AI for Good blog

Mapping and connecting schools: How AI is being used to close the digital divide

Education | Inclusivity | Justice & Strong Institutions

By Erin Kalejs

Digital technology is improving at an incredibly fast rate all over the world, however it is unfortunately still not accessible to all. According to the latest ITU Data, almost 60% of the world’s population is now online, yet most of those people are in developed countries.

In less-developed countries, only one in five people are online. Internet access is becoming increasingly important as education, work, and public services are available online. Therefore, lack of online access is now being seen as a growing impediment to human development especially for youth. Put simply, internet access means access to information, opportunity and choice.

As Dohyung Kim, Data Science and Research Lead, Giga initiative, at UNICEF explains “2.9 billion people are still offline and 96% of these people live in developing countries.”

“This lack of connectivity means that many children have fewer opportunities to learn and fulfill their potential. Connecting schools allows children to develop digital skills and access online learning content,” says Dohyung Kim.

The COVID-19 pandemic has only made matters worse, over 90% of children in the world had their education interrupted due to the pandemic. Leaving 463 million children without access to remote learning, increasing the global learning crisis and showing the importance of ensuring connectivity to remote areas and vulnerable populations.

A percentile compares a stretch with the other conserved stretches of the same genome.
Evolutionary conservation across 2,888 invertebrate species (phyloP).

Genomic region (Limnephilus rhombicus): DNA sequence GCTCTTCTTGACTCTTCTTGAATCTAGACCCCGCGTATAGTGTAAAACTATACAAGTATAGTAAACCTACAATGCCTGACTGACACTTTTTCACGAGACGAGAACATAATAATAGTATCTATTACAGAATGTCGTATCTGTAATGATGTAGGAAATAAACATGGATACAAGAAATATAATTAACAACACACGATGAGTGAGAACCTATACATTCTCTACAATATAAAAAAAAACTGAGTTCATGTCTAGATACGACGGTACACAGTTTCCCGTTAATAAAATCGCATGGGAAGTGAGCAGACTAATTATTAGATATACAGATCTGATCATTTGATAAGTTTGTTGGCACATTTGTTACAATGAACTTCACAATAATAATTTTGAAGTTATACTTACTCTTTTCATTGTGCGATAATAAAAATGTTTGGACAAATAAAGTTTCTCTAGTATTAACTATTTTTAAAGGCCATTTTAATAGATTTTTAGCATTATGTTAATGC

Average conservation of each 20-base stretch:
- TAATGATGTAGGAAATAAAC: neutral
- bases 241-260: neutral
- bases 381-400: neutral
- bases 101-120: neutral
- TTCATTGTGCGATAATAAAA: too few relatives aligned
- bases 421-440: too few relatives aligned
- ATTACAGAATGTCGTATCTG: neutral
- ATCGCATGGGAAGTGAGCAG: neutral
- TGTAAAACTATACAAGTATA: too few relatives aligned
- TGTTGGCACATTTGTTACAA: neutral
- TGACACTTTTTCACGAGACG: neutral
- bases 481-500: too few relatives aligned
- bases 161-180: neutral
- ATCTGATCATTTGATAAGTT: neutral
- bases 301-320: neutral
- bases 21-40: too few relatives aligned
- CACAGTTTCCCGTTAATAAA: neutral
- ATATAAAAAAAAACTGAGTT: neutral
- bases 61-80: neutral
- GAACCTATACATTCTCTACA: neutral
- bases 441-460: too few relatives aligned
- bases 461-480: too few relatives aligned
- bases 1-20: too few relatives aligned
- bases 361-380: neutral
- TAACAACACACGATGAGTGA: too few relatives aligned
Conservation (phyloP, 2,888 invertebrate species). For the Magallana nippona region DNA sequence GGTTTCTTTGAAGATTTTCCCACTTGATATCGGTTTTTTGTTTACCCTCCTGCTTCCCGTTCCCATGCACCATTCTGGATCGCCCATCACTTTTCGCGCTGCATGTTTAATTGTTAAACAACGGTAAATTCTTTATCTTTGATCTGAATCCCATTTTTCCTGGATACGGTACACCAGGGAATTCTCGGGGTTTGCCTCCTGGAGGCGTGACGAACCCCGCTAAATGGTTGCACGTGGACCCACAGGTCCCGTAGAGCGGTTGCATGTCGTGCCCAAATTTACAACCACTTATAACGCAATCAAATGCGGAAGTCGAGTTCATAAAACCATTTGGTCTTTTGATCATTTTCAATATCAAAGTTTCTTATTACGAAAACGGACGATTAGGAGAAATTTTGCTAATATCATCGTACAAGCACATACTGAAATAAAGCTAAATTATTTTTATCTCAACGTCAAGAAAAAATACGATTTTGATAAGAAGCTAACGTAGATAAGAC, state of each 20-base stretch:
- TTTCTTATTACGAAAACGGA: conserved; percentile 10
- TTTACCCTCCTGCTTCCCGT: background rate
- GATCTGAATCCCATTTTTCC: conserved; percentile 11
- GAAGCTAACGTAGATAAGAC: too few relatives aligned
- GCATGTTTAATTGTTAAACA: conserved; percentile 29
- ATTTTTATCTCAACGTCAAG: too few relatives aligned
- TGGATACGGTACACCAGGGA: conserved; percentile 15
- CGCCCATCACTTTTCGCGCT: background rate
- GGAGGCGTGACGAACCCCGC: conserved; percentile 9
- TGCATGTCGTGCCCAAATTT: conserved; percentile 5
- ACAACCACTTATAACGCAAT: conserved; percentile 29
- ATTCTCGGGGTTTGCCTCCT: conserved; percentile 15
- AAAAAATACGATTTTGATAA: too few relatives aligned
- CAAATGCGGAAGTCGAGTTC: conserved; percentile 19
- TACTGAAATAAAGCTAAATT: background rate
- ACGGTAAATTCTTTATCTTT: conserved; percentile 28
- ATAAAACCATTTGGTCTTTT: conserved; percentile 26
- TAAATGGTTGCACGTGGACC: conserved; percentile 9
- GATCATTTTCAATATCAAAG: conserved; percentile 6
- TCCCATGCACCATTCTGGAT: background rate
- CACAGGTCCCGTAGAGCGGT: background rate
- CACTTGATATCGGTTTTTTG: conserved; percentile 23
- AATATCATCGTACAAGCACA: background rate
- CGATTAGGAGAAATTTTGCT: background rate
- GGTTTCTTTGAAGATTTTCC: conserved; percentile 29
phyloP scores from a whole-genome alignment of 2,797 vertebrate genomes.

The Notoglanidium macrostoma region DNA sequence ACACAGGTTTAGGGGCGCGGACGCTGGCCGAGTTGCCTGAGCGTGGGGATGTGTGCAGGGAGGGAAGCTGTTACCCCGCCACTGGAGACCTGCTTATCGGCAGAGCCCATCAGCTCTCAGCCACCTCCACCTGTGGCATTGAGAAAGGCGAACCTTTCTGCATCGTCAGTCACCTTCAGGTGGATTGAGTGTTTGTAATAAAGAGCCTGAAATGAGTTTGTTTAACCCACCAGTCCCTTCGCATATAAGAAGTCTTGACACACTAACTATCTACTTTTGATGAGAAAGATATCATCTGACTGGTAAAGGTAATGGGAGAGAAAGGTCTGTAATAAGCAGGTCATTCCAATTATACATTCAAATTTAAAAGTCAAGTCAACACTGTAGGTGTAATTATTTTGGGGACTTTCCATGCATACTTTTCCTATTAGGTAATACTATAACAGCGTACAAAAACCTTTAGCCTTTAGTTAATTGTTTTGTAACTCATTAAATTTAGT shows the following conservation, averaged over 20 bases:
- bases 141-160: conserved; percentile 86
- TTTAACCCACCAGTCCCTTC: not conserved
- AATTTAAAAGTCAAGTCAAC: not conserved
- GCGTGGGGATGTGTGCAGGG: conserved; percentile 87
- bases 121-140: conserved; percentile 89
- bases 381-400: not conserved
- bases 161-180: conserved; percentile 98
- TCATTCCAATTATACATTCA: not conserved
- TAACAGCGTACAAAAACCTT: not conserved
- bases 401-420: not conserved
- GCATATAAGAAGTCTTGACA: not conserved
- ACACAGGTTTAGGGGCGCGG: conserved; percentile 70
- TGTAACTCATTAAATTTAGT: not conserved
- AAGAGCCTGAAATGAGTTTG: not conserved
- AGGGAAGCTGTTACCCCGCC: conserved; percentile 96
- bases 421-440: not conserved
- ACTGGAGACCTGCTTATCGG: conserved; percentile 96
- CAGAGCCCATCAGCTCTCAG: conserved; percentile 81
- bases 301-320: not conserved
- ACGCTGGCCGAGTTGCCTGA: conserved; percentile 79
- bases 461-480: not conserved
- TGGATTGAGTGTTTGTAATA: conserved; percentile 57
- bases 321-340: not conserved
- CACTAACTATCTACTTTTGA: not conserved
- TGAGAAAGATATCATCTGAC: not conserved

The importance of digital inclusivity

Luckily, action is being taken to close the online access gap, such as the Giga project which collaborates with a range of initiatives in UNICEF, ITU and many others to make sure students and teachers can access the devices, skills and content they need to make full use of connectivity.

Giga gets schools online by mapping schools and their connectivity levels to help target investment to where it is most required and to measure progress toward increasing online access. Amazingly, through using their open-source platform, Giga has managed to map the location of over 1 million schools.

To learn more about what Giga has achieved watch the video below:

The mapping of schools has been made possible by applying AI and satellite imagery technology to automate the process of collecting school location information. However, identifying a specific type of building from satellite imagery is no easy task.

Although very high-resolution imagery provides a better chance, the patterns identified from them are not enough to accomplish the task of building a complex and precise database of schools.

The school mapping with big data challenge is one of three problem statements featured in AI For Good’s Geo AI Challenge. The challenge aims to create methods to increase the accuracy and scalability of the current algorithms to map school locations in Sudan which are based on high resolution satellite imagery and deep learning algorithms.

Kim urges AI enthusiasts and researchers to participate in this challenge because “this is no ordinary satellite imagery classification task since it is aiming to identify specific types of buildings/land use – schools. If you enjoy challenges and want to use your talent and skills in one of the most cutting-edge topics in the field of AI, this is a great opportunity for you.”

We encourage you participate in a series of GeoAI Challenges that are now open until 2 December.

New registration Deadline: 30 November, 2022Submission Deadline: 2 December, 2022

More information can be found here

Click here to register for the challenge

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